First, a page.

Thursday, December 23, 2010

Amy’s Awesome 2011 Food Trends Forecast

The end of the year can only mean one thing: Summary year-end lists and trends forecasting. Here’s mine, from the January issue of House & Home magazine. The list is the same, but the writing isn’t (trying not to plagiarize myself here), so enjoy, and try them out, and why not pass them along? Here they are, in no particular order. I, for one, think we have a lot of delicious things to look forward to in 2011. Let me know if you agree. (And go suck an egg if you don't.)

1. Pop-Tarts Redux: Nostalgia never goes out of style. Case in point, the reemergence of that childhood favourite, the Pop-Tart. The world’s first pop-up Pop-Tart restaurant recently launched in Times Square, where the iconic toasted confection is being spun into menu items like the Fluffer Butter, marshmallow spread sandwiched between two Pop-Tarts frosted fudge pastries; and Sticky Cinna Munchies -- cinnamon rolls topped with cream-cheese icing and chunks of Pop-Tarts cinnamon-roll variety. But we prefer the slightly healthier home-baked varieties using simple wholesome ingredients via internet-spawned viral recipes.

2. Greek-style Yogurt: Yogurt is one of the fastest growing segments in the supermarket, and Greek-style yogurt, specifically is in high demand. Why? It’s thick, rich-tasting and delicious. When topped with good quality honey, it also makes for a dessert-worthy dish of Greek decadence. What’s more, doctors and magazines such as Cooking Light agree that eating a snack with protein rather than just carbs can help curb hunger, which in turn keeps daily calories in check, and this is where this new generation of thick low-fat yogurt comes in extra handy. With our favourite brand, Fage, finally hitting Canadian stores, we’re eating more of it than ever. Added bonuses: It’s rich in B12 (perfect for fighting off those winter blues) and is full of good-for-your-belly live bacteria.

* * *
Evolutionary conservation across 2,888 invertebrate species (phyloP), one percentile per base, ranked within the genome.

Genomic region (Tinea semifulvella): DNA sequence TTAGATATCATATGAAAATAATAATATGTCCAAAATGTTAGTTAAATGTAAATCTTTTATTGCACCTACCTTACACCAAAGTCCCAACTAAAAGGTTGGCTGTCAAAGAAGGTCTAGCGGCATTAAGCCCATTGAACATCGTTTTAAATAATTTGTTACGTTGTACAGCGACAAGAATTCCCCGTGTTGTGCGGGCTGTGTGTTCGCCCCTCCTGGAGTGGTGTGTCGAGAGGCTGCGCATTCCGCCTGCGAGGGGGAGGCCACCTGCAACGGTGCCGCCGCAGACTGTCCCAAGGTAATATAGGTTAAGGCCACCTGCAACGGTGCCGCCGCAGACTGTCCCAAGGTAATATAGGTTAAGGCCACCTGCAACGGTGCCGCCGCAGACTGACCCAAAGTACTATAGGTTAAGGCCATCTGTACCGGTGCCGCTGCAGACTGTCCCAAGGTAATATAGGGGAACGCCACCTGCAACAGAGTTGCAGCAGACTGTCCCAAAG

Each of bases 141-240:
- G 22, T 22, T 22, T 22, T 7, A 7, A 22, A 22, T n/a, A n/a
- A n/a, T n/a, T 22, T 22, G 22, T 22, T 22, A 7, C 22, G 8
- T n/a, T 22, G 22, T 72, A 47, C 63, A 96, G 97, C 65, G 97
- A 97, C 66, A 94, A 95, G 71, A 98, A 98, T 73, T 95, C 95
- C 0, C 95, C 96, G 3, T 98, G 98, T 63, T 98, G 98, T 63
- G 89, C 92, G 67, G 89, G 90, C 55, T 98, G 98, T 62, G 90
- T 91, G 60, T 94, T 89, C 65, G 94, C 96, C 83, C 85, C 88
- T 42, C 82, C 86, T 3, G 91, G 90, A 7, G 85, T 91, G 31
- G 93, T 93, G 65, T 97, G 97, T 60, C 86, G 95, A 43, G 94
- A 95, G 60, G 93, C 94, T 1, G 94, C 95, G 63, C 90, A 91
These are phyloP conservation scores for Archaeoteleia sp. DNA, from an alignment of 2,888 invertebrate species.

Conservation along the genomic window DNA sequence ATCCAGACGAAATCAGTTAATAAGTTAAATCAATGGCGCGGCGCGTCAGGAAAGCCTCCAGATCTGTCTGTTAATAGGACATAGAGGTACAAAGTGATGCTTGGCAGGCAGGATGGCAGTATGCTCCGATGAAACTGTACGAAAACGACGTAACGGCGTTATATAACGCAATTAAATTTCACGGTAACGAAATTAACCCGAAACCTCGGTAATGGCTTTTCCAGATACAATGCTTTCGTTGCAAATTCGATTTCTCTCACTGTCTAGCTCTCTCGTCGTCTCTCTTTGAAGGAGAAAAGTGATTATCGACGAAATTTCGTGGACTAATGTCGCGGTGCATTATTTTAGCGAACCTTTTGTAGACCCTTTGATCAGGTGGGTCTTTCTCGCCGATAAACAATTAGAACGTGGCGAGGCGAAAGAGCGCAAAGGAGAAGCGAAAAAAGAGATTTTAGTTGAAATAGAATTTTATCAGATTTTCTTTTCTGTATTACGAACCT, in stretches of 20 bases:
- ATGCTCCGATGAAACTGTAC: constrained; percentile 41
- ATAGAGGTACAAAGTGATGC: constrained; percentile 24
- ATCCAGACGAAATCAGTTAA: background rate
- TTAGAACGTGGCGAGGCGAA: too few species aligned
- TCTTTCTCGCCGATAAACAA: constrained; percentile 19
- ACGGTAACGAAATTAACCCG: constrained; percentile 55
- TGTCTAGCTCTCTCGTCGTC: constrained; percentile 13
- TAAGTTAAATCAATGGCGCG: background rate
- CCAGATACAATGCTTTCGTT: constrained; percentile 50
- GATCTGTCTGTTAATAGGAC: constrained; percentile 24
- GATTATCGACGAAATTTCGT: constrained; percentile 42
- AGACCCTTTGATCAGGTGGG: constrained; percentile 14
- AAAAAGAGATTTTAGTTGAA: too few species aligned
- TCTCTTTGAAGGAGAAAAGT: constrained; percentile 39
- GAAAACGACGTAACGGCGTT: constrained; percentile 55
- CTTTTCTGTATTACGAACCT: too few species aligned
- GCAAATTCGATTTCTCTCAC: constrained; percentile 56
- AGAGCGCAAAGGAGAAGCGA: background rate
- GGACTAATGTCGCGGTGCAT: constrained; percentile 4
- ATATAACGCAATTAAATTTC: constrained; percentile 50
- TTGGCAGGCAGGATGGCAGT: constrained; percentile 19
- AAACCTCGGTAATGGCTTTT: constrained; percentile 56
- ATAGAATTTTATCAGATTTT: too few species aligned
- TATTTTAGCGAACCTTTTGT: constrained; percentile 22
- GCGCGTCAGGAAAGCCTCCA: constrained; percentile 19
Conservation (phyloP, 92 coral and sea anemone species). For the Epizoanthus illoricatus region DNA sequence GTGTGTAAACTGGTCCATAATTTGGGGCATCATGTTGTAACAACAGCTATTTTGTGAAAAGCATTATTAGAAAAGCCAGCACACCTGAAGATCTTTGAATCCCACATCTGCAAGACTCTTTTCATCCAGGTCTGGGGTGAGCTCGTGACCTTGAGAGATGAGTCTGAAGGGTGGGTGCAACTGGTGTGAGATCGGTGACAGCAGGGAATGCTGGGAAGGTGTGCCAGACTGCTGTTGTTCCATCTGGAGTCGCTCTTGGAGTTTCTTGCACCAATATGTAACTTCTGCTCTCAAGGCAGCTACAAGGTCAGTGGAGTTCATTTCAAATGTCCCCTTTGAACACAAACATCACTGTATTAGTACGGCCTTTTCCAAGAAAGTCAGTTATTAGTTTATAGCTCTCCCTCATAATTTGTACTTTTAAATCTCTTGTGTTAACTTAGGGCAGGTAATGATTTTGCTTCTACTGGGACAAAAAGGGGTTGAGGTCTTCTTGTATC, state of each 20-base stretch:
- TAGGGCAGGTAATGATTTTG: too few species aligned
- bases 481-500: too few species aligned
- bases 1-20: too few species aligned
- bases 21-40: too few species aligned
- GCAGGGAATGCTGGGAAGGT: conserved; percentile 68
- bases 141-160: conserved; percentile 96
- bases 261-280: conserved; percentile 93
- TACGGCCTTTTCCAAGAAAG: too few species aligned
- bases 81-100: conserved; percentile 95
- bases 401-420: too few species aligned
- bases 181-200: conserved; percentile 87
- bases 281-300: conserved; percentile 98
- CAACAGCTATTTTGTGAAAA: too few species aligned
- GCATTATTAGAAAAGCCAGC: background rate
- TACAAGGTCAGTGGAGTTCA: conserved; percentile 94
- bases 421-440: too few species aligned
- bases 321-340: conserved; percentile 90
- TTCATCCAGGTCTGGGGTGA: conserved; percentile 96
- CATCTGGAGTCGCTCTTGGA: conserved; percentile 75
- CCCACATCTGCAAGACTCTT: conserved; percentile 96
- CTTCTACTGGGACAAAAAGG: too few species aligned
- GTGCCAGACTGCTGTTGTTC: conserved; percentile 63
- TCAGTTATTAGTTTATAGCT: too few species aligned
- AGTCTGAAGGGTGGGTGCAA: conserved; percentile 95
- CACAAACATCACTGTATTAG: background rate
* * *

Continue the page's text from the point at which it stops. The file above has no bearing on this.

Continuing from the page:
3. Friendly Butchers: Last year the culinary rock stars were organic farmers, but this year it’s the friendly butcher’s turn to shine. People are taking butchery courses, are raising their own animals (or buying a share in one), and befriending the hip baseball-capped meat purveyors behind the shiny counters at new organic spots such as Kensington Market’s Sanagan’s Meat Locker or the consistently smiley service at stalwarts like Cumbrae's and Armando’s on Granville Island. Our newly forged relationships mean our butchers know what we like and will go to the back to get us the grass-fed hormone free beef that we desire.

4. Coconut Water: We’re touting it as this year’s “it” food. From its pure, potassium-rich water to its virgin oil being spun into products ranging from skin care to nutritional supplements (helping in the realms of digestion and high blood pressure), the coconut’s benefits are attributed to lauric adicd, capric acid and capyrlic acid. But let’s not forget its toasted flakes topping our buttercream-iced cupcakes or its rich milk stirred into our favourite curries. We also wouldn’t say no to a pina colada right about now. Still, the slightly sweet water straight from the young green coconut is perhaps the purest form of our favourite new ingredient (though we also enjoy the Vita Coco and Zico brands when we can’t get it fresh from the nut.)